When to Let Go of the Shoe Laces
By Ann Marie Stonecypher | Photography by Simply Heidi Photography
As a mom, there is nothing more joyous than picking out clothes for your little one. It’s wired into our mommy DNA. We adorn barely-there hair. We fold socks over chubby little calves.
Then comes the dreaded day.
The clothes are laid out on the bed, like usual. But out of the blue, your child says the words no mother is prepared for: “I don’t want to wear that. I want to pick my own clothes.”
You blink and smile and say something like, “Honey, you love this outfit and Mommy picked it out just for you.”
Then the child utters something even worse: “I. Don’t. Like. It.”
The good thing is your child is one more step down the exciting road toward independence and self-sufficiency. Our fashion sense is one of the things that sets us apart from everyone else. The colors we wear and the styles we enjoy are often experimented with at an early age. Goodness knows they’re retooled as the years go by, but these early experiments are key to helping kids gain self confidence.
Michelle Brancaccio of Indie Kids shared some of her thoughts.
“Children pride themselves on picking out their own clothes. It helps develop their own personality. The physical process also helps with motor skills,” she explained. “I encourage parents to bring their kids shopping. Make a girls’ day of it with your daughter. Let them pick out their outfits and help by creating the combination.”
I also suggest parents try to let go of perfection. Maybe your child doesn’t want to tuck in their shirt or match their hair accessories to their shirt/shorts/socks. I promise the world will continue to revolve around the sun, just as it did yesterday.
Michelle added, “Make it clear that there are times when you will decide what is worn. Examples are things like weather conditions and special occasions.”
There’ll be some give and take. Like with everything else, you are still Mom. They can’t have Oreos for breakfast, and they can’t wear shorts when it’s 20 degrees outside.
When my daughter was younger, everyone at her school wore clothes from one mass retailer, who in my mind was the retail equivalent of the Antichrist. The store was overly perfumed, under lit, overpriced and undersized. When washed, the clothing underperformed.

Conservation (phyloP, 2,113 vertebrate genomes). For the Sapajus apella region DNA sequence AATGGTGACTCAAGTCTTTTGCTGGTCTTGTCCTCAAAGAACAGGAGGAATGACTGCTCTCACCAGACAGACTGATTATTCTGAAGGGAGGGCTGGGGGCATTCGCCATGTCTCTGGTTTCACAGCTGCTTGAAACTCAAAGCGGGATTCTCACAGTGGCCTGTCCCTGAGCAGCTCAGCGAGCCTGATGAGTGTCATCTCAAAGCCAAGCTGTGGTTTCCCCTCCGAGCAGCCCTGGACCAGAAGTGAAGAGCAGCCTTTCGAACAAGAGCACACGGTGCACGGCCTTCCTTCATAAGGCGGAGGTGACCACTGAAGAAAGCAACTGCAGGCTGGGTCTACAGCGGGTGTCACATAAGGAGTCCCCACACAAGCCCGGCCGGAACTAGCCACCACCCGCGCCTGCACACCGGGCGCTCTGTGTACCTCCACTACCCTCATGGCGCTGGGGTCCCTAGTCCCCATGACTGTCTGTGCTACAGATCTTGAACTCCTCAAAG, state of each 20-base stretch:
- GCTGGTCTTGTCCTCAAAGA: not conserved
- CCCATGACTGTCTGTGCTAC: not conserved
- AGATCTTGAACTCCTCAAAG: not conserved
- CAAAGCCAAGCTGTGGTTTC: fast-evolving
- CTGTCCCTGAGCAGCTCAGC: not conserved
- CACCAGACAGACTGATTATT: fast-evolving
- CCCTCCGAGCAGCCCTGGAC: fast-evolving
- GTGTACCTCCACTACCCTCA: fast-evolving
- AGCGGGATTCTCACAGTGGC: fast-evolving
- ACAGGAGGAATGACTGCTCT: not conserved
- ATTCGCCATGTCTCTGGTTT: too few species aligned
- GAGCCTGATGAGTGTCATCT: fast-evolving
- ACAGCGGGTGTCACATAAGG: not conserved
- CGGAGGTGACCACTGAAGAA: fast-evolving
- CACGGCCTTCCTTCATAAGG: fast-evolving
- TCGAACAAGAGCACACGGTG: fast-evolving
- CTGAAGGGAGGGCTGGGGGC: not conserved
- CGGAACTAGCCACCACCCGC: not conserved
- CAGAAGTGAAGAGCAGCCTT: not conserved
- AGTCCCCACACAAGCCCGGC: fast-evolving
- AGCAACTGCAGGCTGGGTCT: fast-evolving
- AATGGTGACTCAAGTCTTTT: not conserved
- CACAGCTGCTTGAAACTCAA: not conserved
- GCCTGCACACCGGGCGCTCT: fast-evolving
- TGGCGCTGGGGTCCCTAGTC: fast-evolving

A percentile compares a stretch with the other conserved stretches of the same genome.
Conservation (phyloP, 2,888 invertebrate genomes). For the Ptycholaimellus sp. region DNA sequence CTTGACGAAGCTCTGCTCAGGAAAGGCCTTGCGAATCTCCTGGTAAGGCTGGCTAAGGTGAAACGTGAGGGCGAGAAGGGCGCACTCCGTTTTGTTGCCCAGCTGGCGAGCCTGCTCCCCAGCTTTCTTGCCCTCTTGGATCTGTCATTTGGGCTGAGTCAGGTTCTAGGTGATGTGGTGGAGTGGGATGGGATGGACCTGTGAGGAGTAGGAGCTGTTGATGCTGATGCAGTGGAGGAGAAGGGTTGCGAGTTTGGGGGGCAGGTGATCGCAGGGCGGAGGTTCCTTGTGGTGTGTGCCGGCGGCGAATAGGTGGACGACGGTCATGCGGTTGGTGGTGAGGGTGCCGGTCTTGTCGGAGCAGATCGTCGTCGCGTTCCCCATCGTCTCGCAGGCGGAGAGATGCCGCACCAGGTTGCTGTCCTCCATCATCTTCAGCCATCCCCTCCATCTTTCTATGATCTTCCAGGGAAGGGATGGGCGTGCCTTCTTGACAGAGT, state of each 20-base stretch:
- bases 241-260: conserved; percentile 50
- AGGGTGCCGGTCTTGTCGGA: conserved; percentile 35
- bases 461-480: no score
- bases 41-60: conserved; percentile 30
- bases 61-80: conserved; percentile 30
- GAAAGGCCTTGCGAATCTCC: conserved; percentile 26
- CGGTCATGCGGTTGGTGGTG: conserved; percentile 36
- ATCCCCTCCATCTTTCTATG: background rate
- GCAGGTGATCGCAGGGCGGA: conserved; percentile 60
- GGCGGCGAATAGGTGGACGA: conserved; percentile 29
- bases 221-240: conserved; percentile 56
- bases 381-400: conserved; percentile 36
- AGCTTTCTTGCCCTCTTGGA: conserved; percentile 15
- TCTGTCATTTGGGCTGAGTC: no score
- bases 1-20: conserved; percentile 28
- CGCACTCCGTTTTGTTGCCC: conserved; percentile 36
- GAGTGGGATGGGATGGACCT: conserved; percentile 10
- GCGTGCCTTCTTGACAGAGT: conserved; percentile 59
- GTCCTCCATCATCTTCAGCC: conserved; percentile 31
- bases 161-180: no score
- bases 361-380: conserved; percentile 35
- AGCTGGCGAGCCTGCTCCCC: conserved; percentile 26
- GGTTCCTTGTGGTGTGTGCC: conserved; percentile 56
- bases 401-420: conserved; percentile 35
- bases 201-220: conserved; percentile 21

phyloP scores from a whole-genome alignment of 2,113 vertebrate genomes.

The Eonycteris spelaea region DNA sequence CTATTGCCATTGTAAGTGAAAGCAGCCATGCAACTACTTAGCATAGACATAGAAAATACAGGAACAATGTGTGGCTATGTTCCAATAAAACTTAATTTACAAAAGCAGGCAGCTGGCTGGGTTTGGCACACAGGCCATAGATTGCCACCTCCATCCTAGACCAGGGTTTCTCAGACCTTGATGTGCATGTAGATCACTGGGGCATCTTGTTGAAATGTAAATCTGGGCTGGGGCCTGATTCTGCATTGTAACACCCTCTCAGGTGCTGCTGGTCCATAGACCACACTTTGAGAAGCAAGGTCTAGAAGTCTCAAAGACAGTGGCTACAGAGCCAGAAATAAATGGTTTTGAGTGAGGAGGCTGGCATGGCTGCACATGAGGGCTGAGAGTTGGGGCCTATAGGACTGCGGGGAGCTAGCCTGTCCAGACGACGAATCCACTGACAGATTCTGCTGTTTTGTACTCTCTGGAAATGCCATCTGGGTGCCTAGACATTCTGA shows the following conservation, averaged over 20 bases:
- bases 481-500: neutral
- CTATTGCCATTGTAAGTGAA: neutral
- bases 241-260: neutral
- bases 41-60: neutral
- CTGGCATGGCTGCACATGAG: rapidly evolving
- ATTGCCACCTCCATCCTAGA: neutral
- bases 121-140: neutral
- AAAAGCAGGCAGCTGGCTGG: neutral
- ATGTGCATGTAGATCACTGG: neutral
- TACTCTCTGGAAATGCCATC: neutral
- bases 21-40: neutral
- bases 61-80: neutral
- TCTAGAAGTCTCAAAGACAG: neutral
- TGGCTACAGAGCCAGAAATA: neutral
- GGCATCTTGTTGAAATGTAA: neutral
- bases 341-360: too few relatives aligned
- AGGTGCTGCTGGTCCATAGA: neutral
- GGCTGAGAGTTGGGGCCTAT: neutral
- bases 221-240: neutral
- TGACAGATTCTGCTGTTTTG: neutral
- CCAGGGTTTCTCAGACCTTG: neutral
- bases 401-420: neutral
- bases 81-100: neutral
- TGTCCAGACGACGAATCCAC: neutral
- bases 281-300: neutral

Inexplicably, the kids lined up like sheep to buy this stuff. They looked like overly-sexualized California “Stepford Tweens.” And heaven forbid you didn’t blend in with the herd.
This sparked quite a debate in my house. Our compromise was if money was going to be spent on this clothing, it wasn’t going to be mine. I watched as the shopping went from “I want this this, this and this” to very judiciously chosen pieces. After a short time, she was just over it.
As time went on, I watched the evolution of my daughter’s style. She grew into a very fashionable young lady, earning the title of Best Dressed in high school and a bachelor’s degree in apparel design in college. Is this because I let her pick her own clothes? Who can say. But like many people, that’s just one imaginative area of her life.
The Bottom Line: Children express their creativity in many ways, and clothing is just one. As moms, it’s our job to offer guidance and wisdom, and just say no when necessary. As parents, we know bigger fish to fry are always lurking just around the corner. Wouldn’t it be nice if they all came with buttons and zippers? SWM
Ann Marie Stonecypher is an award-winning business woman and the owner of AMS Models & Talent. She is also a stylist, inspirational speaker, two-time breast cancer survivor and freelance writer. She lives in the Syracuse area with her children Taylor and Steven, and her dog Cocoa. She welcomes your style questions and comments at [email protected].